- Hardcover: 304 pages
- Publisher: Sarah Crichton Books; 1 edition (February 2, 2010)
- Language: English
- ISBN-10: 0374299048
- ISBN-13: 978-0374299040
- Product Dimensions: 6 x 0.8 x 9 inches
- Shipping Weight: 1.1 pounds
- Average Customer Review: 3.1 out of 5 stars See all reviews (169 customer reviews)
- Amazon Best Sellers Rank: #659,377 in Books (See Top 100 in Books)
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The Three Weissmanns of Westport: A Novel Hardcover – February 2, 2010
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From Publishers Weekly
A geriatric stepfather falls in love with a scheming woman half his age in Schine's Sense and Sensibility–flecked and compulsively readable follow-up to The New Yorkers. Betty Weissman is 75 when Joseph, her husband of nearly 50 years, announces he's divorcing her. Soon, Betty moves out of their grand Central Park West apartment and Joseph's conniving girlfriend, Felicity, moves in. Betty lands in a rundown Westport, Conn., beach cottage, but things quickly get more complicated when Betty's daughters run into their own problems. Literary agent Miranda is sued into bankruptcy after it's revealed that some of her authors made up their lurid memoirs, and Annie, drowning in debt, can no longer afford her apartment. Once they relocate to Westport, both girls fall in love—Annie rather awkwardly with the brother of her stepfather's paramour, and Miranda with a younger actor who has a young son. An Austen-esque mischief hovers over these romantic relationships as the three women figure out how to survive and thrive. It's a smart crowd pleaser with lovably flawed leads and the best tearjerker finale you're likely to read this year. (Feb.)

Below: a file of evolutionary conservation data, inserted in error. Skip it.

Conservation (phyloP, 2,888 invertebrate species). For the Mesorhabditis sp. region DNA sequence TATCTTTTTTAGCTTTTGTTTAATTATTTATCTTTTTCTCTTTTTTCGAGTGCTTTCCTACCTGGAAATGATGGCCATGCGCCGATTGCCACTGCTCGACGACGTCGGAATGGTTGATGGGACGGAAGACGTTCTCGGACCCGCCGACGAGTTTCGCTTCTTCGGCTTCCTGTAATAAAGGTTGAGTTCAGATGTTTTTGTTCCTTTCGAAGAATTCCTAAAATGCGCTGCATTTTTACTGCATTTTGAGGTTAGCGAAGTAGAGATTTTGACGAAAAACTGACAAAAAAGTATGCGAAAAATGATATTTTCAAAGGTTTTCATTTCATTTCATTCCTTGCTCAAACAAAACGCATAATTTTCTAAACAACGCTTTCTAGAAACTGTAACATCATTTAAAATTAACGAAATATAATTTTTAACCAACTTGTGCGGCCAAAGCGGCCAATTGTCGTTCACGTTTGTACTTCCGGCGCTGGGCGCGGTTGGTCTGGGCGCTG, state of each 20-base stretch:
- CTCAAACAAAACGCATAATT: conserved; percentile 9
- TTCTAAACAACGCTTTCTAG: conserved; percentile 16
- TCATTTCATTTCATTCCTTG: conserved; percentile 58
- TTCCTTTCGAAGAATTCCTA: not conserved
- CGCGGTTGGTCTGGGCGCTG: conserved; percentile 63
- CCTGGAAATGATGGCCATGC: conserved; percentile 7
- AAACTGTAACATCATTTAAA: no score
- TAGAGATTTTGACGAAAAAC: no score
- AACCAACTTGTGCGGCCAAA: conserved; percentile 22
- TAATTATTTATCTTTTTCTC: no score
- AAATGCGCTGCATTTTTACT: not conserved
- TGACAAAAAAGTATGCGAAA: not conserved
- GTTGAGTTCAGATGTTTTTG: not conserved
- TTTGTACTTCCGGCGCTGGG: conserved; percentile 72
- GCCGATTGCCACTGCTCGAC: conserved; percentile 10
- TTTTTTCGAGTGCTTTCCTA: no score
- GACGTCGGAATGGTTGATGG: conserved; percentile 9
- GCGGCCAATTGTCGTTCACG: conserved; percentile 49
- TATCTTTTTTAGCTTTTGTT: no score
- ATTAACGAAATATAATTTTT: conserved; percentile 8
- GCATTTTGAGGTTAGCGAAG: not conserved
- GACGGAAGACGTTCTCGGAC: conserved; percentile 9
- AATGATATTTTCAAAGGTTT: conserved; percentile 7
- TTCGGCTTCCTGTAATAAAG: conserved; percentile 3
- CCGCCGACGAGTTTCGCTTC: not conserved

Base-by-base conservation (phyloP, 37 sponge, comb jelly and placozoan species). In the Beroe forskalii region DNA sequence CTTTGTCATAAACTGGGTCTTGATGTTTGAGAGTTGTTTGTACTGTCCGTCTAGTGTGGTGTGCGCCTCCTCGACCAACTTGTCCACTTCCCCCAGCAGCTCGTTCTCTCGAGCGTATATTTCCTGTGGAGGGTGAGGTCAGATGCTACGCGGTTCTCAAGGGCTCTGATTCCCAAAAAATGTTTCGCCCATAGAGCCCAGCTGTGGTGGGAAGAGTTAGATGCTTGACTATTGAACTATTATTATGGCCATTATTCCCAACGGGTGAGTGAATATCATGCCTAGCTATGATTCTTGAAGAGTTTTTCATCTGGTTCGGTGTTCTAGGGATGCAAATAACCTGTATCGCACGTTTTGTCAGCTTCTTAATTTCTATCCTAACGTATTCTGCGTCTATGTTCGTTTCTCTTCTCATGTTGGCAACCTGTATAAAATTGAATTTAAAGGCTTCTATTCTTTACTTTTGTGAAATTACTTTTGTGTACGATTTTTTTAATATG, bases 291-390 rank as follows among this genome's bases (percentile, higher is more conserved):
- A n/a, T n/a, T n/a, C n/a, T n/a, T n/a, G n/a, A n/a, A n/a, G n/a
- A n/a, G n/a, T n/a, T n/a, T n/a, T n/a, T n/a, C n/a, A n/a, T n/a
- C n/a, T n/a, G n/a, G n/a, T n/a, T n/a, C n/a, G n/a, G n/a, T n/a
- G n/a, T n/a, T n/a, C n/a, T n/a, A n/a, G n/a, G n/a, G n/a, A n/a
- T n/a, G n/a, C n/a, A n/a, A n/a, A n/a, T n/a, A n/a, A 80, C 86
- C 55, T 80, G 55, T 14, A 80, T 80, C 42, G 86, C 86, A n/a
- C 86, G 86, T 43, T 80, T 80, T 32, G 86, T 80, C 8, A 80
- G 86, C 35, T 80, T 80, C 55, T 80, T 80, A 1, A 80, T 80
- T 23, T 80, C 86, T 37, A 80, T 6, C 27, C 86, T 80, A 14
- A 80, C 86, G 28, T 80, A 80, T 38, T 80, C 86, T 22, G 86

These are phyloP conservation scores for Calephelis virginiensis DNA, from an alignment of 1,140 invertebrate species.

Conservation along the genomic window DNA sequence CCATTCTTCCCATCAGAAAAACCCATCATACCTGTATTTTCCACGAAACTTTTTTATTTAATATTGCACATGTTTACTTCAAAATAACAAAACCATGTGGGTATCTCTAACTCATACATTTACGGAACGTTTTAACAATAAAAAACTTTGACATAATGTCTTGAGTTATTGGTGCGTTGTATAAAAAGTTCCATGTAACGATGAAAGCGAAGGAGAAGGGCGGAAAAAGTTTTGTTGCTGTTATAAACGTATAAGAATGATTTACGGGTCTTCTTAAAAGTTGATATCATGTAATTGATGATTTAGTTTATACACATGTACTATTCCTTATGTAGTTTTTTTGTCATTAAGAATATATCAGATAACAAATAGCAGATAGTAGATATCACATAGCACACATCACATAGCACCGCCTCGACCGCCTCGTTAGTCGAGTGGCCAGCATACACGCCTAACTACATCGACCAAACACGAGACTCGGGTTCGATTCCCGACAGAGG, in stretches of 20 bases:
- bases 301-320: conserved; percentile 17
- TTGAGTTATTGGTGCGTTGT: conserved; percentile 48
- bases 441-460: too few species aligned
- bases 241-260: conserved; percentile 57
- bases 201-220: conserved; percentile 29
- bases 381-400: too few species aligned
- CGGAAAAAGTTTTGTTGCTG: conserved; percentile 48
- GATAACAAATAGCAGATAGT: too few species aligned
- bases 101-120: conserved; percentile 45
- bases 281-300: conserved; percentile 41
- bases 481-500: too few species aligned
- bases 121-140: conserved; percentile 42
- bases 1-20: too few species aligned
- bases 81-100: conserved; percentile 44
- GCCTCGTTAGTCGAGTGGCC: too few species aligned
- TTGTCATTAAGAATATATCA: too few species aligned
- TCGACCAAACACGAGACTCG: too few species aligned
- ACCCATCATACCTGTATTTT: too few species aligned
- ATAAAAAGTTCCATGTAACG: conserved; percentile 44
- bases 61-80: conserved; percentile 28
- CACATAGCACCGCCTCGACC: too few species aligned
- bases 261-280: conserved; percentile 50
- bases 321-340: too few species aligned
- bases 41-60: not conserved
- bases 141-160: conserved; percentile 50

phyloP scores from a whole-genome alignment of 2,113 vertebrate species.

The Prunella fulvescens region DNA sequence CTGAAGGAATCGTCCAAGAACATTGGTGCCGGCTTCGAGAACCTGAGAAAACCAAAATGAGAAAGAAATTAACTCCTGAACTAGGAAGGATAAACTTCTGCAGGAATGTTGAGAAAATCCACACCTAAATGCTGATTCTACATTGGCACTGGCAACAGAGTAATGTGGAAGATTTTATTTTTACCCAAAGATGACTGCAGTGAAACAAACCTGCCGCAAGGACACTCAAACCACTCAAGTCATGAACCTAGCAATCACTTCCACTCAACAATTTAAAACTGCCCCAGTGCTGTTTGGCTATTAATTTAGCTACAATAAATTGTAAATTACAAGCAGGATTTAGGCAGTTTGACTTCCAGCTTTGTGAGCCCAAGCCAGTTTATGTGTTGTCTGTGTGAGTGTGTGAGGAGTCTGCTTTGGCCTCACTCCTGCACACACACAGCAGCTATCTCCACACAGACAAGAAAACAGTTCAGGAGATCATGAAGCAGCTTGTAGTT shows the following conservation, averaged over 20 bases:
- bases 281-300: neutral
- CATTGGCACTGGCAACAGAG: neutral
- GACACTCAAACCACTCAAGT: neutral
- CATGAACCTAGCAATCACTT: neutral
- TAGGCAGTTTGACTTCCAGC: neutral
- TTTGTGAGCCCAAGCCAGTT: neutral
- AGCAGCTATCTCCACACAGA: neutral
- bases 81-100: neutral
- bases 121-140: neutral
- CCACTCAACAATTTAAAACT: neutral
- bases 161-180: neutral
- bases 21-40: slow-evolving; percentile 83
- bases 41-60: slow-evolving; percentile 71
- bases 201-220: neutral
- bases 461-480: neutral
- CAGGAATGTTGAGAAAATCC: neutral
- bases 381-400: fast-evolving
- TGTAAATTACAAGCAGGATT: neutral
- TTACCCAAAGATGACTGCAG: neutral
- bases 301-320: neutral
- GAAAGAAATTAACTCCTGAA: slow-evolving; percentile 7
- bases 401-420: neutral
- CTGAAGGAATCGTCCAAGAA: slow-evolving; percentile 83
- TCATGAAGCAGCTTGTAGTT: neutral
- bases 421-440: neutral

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From Bookmarks Magazine
The seemingly endless parade of Jane Austen adaptations (Sense and Sensibility and Sea Monsters, anyone?) may tempt weary readers to give this book a pass. And, really, who can blame them? Perhaps an exception should be made, however, for The Three Weissmanns of Westport, which most critics hailed as a clever and warmhearted tale about love, life, and the true meaning of family. Schine's story captures the essence of Austen's classics, with pages filled with vibrant characters and insightful social commentary. Only the Wall Street Journal thought the novel too derivative. Both funny and sad, The Three Weissmans is the literary version of a delectable desert.
Top Customer Reviews
All in all, whether you do or don't want to compare the book to Jane Austen's "Sense and Sensibility" [as the very positive front-page review in The New York Times Book Review did], this is a book that you'll enjoy and tell your friends to read.
What I love about THE THREE WEISSMANNS OF WESTPORT is that you can read and enjoy its wit, charm, and humor without making any Jane Austen parallels whatsoever--yet, if you're a JA fan, you note each one with admiration and a frisson of recognition.
The story isn't the oldest one in the world, but it is certainly a familiar one in 2010--a man trades in his wife of many years for one much younger, in part as an attempt to stave off mortality. When Joseph Weissman leaves Betty, his wife of almost 50 years, she goes through a panoply of responses to the loss. His step-daughters (whom he considers his daughters) are equally emotionally savaged, even though both are well into adulthood. When the three wounded Weissmanns move into a Westport "cottage" together, they do so primarily for financial reasons. Yet they discover that the move allows them to move forward into entirely different (and for the most part, more positive) lives.